Heckle is a horror-thriller that isn’t scary or tense, and drags its feet.

The doldrums of Martyn Pick’s movie makes your mind wander.  I started asking myself if there’s ever been a movie about a comedian that was funny or convincing.  Judd Apatow’s Funny People perhaps? For some reason, movies like Heckle are too timid to show comedian characters at work.  The comedians featured in Heckle, the allegedly sharp-tongued Joe Johnson (Guy Combes) and bitter veteran Ray Kelly (Steve Guttenberg), are embarrassingly inept despite their following.  Johnson’s act is seen through a lame montage but, otherwise, he resorts to stammering and spinning his wheels out of nervousness.  Kelly, using profanity as adjectives, is always angry.  He is never once seen telling any jokes. 

This poor characterization doesn’t help the story whatsoever.  The mystery is initiated by Kelly’s murder, but there isn’t any interest if the comic was insufferable to begin with.  When Johnson, who is being eyed to portray Ray in a biopic, is targeted next by a persisting heckler (the late Clark Gable III, grandson to the legendary actor), a similar indifference occurs.  Instead of the audience being annoyed by a character’s toxic personality, we’re now annoyed because of how dull this other person is.  The only interesting thing about Joe is that he wears different hats in the public eye – that’s it.  When a character is clinging on to their cowboy hat as a trait, things are not looking good for the audience.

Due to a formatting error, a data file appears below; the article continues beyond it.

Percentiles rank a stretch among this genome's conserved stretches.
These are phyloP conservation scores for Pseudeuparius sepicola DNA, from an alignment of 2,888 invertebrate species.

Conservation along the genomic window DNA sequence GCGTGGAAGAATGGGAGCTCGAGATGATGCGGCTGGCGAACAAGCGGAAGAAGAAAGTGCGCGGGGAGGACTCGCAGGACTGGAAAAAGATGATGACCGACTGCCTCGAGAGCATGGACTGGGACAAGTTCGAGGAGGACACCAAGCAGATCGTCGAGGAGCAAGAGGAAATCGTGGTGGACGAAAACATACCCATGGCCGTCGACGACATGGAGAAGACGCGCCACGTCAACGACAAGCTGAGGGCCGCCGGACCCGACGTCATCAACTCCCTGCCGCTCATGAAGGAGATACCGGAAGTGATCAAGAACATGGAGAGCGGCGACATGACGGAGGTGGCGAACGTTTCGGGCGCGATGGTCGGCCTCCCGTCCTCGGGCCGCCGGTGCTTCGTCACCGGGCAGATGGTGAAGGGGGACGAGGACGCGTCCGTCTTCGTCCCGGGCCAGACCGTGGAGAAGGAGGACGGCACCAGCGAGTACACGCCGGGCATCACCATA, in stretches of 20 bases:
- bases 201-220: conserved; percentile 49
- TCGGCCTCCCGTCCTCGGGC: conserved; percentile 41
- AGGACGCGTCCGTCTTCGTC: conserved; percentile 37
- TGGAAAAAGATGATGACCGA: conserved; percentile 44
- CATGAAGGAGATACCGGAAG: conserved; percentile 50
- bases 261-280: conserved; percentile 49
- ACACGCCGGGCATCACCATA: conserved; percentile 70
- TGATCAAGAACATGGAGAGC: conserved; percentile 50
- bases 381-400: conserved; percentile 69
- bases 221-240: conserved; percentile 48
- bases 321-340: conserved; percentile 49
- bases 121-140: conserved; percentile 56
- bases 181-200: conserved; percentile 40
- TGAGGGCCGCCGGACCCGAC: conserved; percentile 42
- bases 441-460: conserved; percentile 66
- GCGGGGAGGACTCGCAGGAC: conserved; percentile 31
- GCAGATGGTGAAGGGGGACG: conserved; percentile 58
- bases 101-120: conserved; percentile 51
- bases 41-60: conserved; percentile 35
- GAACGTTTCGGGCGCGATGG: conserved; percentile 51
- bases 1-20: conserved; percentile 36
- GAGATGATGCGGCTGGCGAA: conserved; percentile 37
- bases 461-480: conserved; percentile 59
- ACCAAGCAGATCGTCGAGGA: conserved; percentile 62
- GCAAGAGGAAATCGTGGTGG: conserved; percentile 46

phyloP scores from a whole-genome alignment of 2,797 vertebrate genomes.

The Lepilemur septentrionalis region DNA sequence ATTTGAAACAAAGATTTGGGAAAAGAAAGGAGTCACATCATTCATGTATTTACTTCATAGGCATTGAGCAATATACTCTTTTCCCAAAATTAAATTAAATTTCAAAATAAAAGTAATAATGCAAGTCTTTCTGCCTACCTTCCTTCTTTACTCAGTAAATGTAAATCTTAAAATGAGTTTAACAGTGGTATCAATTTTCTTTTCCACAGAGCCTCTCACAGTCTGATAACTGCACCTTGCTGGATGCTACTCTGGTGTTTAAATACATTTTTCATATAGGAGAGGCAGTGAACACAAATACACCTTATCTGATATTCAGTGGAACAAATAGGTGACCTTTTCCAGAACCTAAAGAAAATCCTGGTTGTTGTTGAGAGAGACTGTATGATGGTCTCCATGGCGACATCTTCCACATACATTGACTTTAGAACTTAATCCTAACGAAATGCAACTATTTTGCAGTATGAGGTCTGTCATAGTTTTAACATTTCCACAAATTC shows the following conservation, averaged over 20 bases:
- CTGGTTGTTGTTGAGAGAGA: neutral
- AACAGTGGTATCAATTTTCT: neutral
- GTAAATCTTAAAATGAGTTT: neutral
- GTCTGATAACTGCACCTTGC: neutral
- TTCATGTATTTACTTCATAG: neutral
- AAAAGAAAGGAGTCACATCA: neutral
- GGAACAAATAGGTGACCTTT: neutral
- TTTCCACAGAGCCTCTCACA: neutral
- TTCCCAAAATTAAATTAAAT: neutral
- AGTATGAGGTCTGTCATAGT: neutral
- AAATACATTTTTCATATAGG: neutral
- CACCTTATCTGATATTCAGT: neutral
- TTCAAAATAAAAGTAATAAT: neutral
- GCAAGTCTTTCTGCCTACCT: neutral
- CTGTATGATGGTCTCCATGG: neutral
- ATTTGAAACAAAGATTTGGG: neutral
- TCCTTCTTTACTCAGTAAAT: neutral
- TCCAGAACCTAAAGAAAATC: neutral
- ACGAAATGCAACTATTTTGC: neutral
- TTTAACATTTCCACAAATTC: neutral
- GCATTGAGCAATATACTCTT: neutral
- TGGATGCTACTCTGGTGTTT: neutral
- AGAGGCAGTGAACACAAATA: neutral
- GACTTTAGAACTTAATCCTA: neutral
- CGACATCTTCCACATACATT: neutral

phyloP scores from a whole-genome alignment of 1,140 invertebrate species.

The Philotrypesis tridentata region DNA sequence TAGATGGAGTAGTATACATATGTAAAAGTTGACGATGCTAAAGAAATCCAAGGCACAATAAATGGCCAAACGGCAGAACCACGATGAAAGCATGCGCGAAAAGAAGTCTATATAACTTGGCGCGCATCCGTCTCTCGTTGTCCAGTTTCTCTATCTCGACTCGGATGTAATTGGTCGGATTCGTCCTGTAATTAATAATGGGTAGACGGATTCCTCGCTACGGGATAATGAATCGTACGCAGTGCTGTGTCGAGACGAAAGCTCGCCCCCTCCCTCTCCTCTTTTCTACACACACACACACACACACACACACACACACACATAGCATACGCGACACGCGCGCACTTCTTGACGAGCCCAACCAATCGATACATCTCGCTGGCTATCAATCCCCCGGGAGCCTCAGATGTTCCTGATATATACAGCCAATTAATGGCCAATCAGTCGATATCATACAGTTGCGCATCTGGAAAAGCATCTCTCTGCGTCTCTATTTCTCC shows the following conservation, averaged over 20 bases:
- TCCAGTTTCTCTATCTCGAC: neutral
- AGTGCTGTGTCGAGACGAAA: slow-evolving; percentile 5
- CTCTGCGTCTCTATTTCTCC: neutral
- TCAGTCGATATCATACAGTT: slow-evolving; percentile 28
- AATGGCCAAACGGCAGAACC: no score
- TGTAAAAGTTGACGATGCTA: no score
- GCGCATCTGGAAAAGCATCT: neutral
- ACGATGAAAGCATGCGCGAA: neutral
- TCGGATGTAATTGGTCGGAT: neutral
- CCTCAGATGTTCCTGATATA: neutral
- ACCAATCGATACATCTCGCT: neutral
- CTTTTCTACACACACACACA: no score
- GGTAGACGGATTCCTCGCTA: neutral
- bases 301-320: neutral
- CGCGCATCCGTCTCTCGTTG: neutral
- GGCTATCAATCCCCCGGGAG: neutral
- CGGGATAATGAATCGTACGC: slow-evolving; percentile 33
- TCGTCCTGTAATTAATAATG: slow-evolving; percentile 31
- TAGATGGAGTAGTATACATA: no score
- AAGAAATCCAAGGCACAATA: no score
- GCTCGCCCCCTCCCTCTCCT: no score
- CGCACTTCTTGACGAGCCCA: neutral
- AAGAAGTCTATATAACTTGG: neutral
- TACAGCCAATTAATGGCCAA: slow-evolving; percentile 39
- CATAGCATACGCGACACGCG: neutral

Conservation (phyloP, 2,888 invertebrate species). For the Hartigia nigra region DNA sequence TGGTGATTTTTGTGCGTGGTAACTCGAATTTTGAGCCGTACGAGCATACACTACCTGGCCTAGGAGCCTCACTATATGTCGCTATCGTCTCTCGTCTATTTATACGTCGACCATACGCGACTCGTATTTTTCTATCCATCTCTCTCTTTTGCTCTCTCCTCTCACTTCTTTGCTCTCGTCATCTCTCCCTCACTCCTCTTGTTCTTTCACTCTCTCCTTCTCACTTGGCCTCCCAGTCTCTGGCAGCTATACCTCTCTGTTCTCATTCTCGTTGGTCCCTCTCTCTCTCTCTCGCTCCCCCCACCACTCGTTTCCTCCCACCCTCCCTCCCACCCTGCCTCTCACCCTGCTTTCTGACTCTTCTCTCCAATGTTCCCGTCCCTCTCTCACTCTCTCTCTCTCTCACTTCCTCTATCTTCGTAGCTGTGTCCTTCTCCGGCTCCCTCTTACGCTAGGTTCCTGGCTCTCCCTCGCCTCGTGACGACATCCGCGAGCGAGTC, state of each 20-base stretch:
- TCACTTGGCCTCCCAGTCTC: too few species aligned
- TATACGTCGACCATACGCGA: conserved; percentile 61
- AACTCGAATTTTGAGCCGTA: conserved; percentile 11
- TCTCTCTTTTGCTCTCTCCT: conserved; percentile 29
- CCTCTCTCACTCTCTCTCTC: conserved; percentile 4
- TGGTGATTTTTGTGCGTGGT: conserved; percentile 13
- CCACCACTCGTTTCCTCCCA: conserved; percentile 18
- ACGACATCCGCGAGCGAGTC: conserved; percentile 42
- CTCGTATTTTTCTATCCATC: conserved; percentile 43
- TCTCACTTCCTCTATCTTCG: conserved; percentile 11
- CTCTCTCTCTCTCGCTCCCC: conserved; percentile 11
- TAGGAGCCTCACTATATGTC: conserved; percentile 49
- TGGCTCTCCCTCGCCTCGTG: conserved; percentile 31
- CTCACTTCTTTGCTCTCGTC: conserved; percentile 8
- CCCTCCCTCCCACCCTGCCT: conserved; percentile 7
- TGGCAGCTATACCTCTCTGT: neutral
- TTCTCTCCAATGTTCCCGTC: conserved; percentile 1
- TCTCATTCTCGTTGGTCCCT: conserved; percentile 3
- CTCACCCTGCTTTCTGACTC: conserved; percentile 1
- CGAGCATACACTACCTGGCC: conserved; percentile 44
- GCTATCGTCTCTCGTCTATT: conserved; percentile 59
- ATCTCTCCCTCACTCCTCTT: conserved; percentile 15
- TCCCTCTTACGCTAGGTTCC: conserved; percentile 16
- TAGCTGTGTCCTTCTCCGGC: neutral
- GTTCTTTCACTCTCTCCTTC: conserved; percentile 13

During this first act, Heckle doesn’t offer anything for the viewer to grasp or care about.  In fact, I felt a wave of relief when the movie snapped into a standard slasher formula during the middle.  Joe attends a party, and guests are picked off by a masked stalker – a routine follow through.  There are a few nasty kills, although they’re not flaunted as much as the average horror hound is looking for.  Even so, this is still an appreciative change in pace.  Unfortunately, because of the contrived plot in Airell Anthony Hayles’ script, the slasher plot is dropped for twists that are not as clever as the screenwriter believes.

Heckle is a strained endeavour, hampered by a production that alternates between working too hard and not working hard enough.


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Addison Wylie: @AddisonWylie

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